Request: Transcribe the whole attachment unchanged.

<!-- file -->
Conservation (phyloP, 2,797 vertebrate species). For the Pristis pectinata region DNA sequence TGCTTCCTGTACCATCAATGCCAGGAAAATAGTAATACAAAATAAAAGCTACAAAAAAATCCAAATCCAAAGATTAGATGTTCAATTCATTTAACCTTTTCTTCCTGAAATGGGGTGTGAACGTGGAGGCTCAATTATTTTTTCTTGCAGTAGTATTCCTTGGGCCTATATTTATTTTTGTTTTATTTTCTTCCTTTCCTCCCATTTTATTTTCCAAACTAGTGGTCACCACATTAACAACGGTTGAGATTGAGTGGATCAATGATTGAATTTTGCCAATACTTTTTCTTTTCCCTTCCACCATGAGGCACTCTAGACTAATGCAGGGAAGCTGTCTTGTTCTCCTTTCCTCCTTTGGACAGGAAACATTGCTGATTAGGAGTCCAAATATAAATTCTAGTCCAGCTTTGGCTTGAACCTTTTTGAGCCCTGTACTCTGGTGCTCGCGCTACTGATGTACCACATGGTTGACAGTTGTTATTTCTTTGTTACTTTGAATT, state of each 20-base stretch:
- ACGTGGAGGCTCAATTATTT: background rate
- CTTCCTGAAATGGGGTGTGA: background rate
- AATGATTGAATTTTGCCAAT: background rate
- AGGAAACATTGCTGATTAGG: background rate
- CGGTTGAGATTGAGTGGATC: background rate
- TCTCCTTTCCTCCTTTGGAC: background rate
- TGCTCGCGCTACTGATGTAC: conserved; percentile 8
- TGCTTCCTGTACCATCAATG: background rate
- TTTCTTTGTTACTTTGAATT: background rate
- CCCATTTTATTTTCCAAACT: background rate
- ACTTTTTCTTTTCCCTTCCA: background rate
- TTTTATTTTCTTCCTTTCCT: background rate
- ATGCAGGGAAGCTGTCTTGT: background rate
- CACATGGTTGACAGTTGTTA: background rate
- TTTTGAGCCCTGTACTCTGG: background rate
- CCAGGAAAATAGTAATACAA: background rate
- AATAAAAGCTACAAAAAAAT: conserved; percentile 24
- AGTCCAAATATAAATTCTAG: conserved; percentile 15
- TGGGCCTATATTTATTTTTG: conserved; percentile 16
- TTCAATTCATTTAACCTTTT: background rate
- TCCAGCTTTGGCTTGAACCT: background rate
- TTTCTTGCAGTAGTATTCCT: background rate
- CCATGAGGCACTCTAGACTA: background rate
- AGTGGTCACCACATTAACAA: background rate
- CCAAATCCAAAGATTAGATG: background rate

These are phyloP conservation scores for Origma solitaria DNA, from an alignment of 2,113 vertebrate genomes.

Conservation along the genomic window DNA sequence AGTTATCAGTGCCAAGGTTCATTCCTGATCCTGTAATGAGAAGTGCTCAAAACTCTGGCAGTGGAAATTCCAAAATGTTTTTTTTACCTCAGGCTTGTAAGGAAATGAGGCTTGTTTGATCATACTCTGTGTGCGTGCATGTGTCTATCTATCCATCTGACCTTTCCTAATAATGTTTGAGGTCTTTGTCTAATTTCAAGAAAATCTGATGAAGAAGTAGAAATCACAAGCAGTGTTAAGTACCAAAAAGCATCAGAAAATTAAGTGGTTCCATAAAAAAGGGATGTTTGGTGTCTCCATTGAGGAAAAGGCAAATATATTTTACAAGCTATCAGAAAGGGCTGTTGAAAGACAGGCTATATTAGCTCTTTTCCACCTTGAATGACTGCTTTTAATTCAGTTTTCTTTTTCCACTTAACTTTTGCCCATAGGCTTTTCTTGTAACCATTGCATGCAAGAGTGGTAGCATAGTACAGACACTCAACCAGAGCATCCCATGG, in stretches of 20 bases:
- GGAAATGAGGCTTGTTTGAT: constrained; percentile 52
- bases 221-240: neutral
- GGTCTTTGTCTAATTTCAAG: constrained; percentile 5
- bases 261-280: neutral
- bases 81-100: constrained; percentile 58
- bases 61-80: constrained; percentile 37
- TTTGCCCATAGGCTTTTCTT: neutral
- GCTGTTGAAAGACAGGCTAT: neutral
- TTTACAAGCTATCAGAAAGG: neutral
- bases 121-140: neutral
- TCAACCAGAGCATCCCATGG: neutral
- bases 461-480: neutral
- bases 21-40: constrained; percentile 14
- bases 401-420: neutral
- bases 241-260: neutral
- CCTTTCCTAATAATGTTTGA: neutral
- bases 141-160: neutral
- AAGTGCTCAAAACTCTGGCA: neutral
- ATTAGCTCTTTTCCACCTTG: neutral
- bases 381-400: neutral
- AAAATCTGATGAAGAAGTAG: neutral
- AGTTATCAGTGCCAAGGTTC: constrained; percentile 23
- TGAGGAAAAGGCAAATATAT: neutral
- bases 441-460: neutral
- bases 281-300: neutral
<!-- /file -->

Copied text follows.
Conservation (phyloP, 2,797 vertebrate species). For the Pristis pectinata region DNA sequence TGCTTCCTGTACCATCAATGCCAGGAAAATAGTAATACAAAATAAAAGCTACAAAAAAATCCAAATCCAAAGATTAGATGTTCAATTCATTTAACCTTTTCTTCCTGAAATGGGGTGTGAACGTGGAGGCTCAATTATTTTTTCTTGCAGTAGTATTCCTTGGGCCTATATTTATTTTTGTTTTATTTTCTTCCTTTCCTCCCATTTTATTTTCCAAACTAGTGGTCACCACATTAACAACGGTTGAGATTGAGTGGATCAATGATTGAATTTTGCCAATACTTTTTCTTTTCCCTTCCACCATGAGGCACTCTAGACTAATGCAGGGAAGCTGTCTTGTTCTCCTTTCCTCCTTTGGACAGGAAACATTGCTGATTAGGAGTCCAAATATAAATTCTAGTCCAGCTTTGGCTTGAACCTTTTTGAGCCCTGTACTCTGGTGCTCGCGCTACTGATGTACCACATGGTTGACAGTTGTTATTTCTTTGTTACTTTGAATT, state of each 20-base stretch:
- ACGTGGAGGCTCAATTATTT: background rate
- CTTCCTGAAATGGGGTGTGA: background rate
- AATGATTGAATTTTGCCAAT: background rate
- AGGAAACATTGCTGATTAGG: background rate
- CGGTTGAGATTGAGTGGATC: background rate
- TCTCCTTTCCTCCTTTGGAC: background rate
- TGCTCGCGCTACTGATGTAC: conserved; percentile 8
- TGCTTCCTGTACCATCAATG: background rate
- TTTCTTTGTTACTTTGAATT: background rate
- CCCATTTTATTTTCCAAACT: background rate
- ACTTTTTCTTTTCCCTTCCA: background rate
- TTTTATTTTCTTCCTTTCCT: background rate
- ATGCAGGGAAGCTGTCTTGT: background rate
- CACATGGTTGACAGTTGTTA: background rate
- TTTTGAGCCCTGTACTCTGG: background rate
- CCAGGAAAATAGTAATACAA: background rate
- AATAAAAGCTACAAAAAAAT: conserved; percentile 24
- AGTCCAAATATAAATTCTAG: conserved; percentile 15
- TGGGCCTATATTTATTTTTG: conserved; percentile 16
- TTCAATTCATTTAACCTTTT: background rate
- TCCAGCTTTGGCTTGAACCT: background rate
- TTTCTTGCAGTAGTATTCCT: background rate
- CCATGAGGCACTCTAGACTA: background rate
- AGTGGTCACCACATTAACAA: background rate
- CCAAATCCAAAGATTAGATG: background rate

These are phyloP conservation scores for Origma solitaria DNA, from an alignment of 2,113 vertebrate genomes.

Conservation along the genomic window DNA sequence AGTTATCAGTGCCAAGGTTCATTCCTGATCCTGTAATGAGAAGTGCTCAAAACTCTGGCAGTGGAAATTCCAAAATGTTTTTTTTACCTCAGGCTTGTAAGGAAATGAGGCTTGTTTGATCATACTCTGTGTGCGTGCATGTGTCTATCTATCCATCTGACCTTTCCTAATAATGTTTGAGGTCTTTGTCTAATTTCAAGAAAATCTGATGAAGAAGTAGAAATCACAAGCAGTGTTAAGTACCAAAAAGCATCAGAAAATTAAGTGGTTCCATAAAAAAGGGATGTTTGGTGTCTCCATTGAGGAAAAGGCAAATATATTTTACAAGCTATCAGAAAGGGCTGTTGAAAGACAGGCTATATTAGCTCTTTTCCACCTTGAATGACTGCTTTTAATTCAGTTTTCTTTTTCCACTTAACTTTTGCCCATAGGCTTTTCTTGTAACCATTGCATGCAAGAGTGGTAGCATAGTACAGACACTCAACCAGAGCATCCCATGG, in stretches of 20 bases:
- GGAAATGAGGCTTGTTTGAT: constrained; percentile 52
- bases 221-240: neutral
- GGTCTTTGTCTAATTTCAAG: constrained; percentile 5
- bases 261-280: neutral
- bases 81-100: constrained; percentile 58
- bases 61-80: constrained; percentile 37
- TTTGCCCATAGGCTTTTCTT: neutral
- GCTGTTGAAAGACAGGCTAT: neutral
- TTTACAAGCTATCAGAAAGG: neutral
- bases 121-140: neutral
- TCAACCAGAGCATCCCATGG: neutral
- bases 461-480: neutral
- bases 21-40: constrained; percentile 14
- bases 401-420: neutral
- bases 241-260: neutral
- CCTTTCCTAATAATGTTTGA: neutral
- bases 141-160: neutral
- AAGTGCTCAAAACTCTGGCA: neutral
- ATTAGCTCTTTTCCACCTTG: neutral
- bases 381-400: neutral
- AAAATCTGATGAAGAAGTAG: neutral
- AGTTATCAGTGCCAAGGTTC: constrained; percentile 23
- TGAGGAAAAGGCAAATATAT: neutral
- bases 441-460: neutral
- bases 281-300: neutral